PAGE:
|Irish Coffee: Dwight Howard ‘looks up to a team like Boston’||01.24.12 at 2:23 pm ET|
If Magic All-NBA center Dwight Howard ever considered Boston as a free agent destination this summer, current Celtics center Jermaine O’Neal didn’t exactly roll out the welcome mat.
In the third quarter of Monday night’s Celtics victory, as Howard attempted to establish position in the paint and bumped O’Neal on the block, the latter stuck his finger in the former’s face and voiced his displeasure. The two bigs at dichotomous points in their careers were separated by teammates and each assessed technicals.
“That’s kind of crossing the line when somebody puts their hand in your face,” said Howard (18 points, 14 rebounds), who had four of his team’s NBA record low 16 field goals in the 87-56 loss. “I just put his hand out of my face. I didn’t run up on him. It’s basketball. We’re not MMA fighters. I don’t know why I got a tech, but I’m cool.”
O’Neal (6), Greg Stiemsma (5), Brandon Bass (4) and Kevin Garnett (2) combined for 17 personal fouls, sending Howard to the line 18 times (he made 10) in an attempt to minimize his sizable impact.
“You’re at his mercy to be honest,” said Garnett, who totaled 14 points, 10 rebounds, five steals and two blocks. “You have to do what we call dirty work early, which is to try to take him off his sweet spots, contest his shots. He’s strong, he’s very powerful and explosive. You’re at his mercy, man, seriously. I’m not about to sit up here in front of the cameras and give y’all defensive schemes and secrets, but different ways you play different guys.”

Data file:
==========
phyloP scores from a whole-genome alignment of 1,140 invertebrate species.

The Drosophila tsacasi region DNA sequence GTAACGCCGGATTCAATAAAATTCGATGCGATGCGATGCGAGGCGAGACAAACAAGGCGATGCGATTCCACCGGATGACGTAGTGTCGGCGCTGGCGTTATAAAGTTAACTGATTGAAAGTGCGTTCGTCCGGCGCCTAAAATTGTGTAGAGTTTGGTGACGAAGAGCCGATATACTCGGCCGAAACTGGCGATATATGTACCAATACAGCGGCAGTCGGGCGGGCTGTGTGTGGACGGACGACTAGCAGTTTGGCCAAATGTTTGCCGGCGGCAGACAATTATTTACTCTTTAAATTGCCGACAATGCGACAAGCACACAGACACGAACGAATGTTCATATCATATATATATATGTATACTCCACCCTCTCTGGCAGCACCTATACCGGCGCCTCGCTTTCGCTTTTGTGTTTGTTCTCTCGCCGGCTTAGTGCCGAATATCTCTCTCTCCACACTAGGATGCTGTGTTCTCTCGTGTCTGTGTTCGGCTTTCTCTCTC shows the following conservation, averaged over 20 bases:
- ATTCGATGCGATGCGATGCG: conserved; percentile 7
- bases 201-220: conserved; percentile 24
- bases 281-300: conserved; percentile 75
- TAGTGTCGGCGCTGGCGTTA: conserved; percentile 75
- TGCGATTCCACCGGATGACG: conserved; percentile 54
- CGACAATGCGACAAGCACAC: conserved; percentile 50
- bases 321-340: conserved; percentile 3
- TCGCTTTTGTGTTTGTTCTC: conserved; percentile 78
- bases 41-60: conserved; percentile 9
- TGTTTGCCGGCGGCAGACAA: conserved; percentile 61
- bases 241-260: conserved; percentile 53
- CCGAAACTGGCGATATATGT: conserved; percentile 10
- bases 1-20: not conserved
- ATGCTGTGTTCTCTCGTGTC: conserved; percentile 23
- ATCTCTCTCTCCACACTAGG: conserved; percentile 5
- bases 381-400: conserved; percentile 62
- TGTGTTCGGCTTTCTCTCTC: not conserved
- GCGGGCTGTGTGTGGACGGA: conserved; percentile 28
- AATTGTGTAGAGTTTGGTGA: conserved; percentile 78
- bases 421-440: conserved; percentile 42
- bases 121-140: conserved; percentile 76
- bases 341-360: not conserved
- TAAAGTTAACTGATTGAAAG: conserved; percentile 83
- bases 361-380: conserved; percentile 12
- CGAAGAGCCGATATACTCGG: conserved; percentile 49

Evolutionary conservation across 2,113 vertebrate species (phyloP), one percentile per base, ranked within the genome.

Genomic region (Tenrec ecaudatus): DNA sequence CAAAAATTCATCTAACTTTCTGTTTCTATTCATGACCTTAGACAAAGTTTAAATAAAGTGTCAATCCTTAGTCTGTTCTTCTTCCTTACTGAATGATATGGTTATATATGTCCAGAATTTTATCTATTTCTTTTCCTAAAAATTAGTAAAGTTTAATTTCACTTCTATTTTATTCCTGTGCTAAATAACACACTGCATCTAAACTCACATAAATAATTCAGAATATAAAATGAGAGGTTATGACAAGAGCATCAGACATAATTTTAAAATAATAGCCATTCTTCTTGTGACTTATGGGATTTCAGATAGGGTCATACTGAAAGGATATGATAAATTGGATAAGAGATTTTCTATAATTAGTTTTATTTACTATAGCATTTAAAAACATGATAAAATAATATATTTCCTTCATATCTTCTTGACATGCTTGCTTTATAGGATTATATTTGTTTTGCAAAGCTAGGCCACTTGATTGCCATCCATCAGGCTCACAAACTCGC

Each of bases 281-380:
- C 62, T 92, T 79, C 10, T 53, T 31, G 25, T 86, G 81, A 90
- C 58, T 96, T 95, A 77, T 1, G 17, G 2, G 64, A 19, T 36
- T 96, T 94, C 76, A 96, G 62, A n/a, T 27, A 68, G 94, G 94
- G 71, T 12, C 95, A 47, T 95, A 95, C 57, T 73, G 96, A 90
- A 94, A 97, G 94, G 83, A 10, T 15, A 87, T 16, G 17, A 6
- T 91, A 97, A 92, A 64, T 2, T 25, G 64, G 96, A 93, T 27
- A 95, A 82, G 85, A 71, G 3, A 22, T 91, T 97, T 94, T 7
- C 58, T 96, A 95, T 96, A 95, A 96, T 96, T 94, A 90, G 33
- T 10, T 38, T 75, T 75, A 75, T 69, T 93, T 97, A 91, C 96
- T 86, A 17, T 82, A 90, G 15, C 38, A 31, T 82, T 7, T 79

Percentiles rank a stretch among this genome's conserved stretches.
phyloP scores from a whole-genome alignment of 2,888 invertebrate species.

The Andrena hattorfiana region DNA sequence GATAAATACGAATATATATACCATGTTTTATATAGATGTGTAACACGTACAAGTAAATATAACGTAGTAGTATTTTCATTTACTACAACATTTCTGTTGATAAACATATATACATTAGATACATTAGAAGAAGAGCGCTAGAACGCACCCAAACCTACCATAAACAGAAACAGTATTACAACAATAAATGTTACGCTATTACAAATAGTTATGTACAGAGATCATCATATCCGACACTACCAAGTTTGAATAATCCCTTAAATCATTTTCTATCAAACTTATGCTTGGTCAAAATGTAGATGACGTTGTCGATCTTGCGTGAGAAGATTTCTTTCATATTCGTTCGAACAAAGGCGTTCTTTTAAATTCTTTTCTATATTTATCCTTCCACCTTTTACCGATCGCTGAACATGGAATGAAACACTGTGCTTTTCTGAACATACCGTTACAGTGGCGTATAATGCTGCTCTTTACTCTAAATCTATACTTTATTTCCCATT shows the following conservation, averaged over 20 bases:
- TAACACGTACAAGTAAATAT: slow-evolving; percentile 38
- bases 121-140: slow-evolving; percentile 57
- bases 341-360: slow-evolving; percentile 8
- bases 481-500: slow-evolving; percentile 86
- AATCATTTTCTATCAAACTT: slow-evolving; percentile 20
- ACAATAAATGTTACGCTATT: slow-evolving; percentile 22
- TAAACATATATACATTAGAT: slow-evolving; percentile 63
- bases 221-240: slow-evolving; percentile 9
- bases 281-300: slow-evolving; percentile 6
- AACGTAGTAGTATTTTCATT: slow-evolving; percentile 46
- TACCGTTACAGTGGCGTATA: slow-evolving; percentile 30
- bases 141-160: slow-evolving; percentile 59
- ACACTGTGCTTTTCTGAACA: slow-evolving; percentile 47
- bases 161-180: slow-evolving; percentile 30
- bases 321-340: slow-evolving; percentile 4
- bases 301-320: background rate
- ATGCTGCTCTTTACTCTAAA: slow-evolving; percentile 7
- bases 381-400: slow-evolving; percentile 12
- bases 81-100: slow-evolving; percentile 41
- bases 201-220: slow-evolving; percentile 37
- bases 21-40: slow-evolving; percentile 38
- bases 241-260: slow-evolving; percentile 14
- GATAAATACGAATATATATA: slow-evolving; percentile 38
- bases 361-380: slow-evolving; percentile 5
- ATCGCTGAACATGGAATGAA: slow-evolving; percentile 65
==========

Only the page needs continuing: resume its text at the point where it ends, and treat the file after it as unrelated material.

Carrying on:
There’s one important difference between Glen Davis and Kendrick Perkins: Big Baby left on his own terms.
Davis didn’t profess his love for Boston in his postgame press conference the way Perk did. He wanted a change in scenery and an upgraded role, and Orlando offered that opportunity. Or so he thought.
“I’m in the same situation I was here — coming off the bench,” said a dejected Davis after losing to his former team, 87-56. “The only thing I know is that I got paid a little bit more money. Like I said, it’s a process and a system that I’ve got to get used to. I don’t know. I know what I’m supposed to do, but I don’t know yet. I’m still searching.”